I know, I know, I’m super late to the party on this one. I only recently received a copy of this book for review, presumably ahead of Bashardoust’s newest book, Girl, Serpent Thorn, and as Girls Made of Snow and Glass is now coming out on Kindle with Hodder & Stoughton. It was such a joy to read though, that I wish I’d got my hands on it sooner!
Title: Girls Made of Snow and Glass
Author: Melissa Bashardoust
Publisher: Hodder & Stoughton
Publication Date: 16th April 2020
If Angela Carter had written a Snow White YA, with a pinch of Natasha Ng’s Girls of Paper and Fire, then it might have turned out something like this. This tale takes what you know of the original story (or at least, the Disney story) and upends it, making it so much more about the ‘evil’ Queen, the strength of the apparently fragile daughter and how these stories revolve around each other.
And, thanks to everyone knowing the Disney story so well, and the grim nature of the original fairy stories, it means that you can’t quite guess the ending – will it be one of redemption? Blood on snow? Misery?
I loved the way that the characters grew and evolved in this, from the stepmother Mina’s broken heart, to Lynet finding her conviction, to Nadia finding her loyalty. It was really about these three, but also about the bonds bringing them together and tearing them apart – it really felt like the characters were making their own decisions about who to trust and who to support.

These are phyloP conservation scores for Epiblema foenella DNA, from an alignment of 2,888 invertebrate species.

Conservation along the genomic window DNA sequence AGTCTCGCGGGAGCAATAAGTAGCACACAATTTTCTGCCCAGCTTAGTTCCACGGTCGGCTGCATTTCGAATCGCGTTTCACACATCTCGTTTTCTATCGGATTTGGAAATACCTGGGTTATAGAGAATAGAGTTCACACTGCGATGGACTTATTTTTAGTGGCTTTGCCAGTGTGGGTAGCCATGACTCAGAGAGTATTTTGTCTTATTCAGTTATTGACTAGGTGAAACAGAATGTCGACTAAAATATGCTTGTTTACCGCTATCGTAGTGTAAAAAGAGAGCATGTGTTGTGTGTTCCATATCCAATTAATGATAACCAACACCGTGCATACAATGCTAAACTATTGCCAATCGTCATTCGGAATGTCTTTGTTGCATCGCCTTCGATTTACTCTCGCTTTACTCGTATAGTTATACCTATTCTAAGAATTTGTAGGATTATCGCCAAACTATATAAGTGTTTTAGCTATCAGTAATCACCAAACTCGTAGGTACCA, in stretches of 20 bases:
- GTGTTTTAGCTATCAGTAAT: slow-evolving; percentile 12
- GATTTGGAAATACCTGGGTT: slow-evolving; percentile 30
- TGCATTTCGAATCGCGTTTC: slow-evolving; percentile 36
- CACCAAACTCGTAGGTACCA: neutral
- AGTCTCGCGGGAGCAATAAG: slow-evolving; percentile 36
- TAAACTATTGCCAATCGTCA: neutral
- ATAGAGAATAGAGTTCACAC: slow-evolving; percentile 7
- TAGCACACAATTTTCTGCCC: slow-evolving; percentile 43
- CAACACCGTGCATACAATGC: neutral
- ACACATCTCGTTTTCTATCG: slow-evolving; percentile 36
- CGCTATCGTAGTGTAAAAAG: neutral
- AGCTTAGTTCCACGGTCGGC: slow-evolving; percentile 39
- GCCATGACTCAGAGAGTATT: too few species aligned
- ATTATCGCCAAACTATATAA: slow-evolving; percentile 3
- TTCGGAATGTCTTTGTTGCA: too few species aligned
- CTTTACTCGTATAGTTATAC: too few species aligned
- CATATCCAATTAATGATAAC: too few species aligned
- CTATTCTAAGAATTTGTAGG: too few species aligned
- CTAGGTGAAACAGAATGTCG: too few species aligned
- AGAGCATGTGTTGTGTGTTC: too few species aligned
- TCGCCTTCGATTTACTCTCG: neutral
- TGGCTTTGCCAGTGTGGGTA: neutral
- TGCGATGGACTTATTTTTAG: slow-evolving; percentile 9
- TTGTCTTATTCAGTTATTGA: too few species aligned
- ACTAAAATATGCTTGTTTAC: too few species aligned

It was a little stereotypical YA – the men were grief-stricken, empty or cruel, which allowed the women to find their own strength. And there are definite kingdom issues with having one half in perpetual winter and the other in perpetual summer (and for all citizens to just deal with this) – more world-building would have been welcome – but it was still enjoyable, and all of these details set the scene for the main characters to grow and develop.
What was most enjoyable, though, is that apart from the story revolving a stepmother and stepdaughter, very little about it felt ‘Snow White’ – it felt like a story by itself.
A comfortable 4.5 stars rounded down to 4.
I received an ARC of this book from NetGalley and the publisher in exchange for an honest review.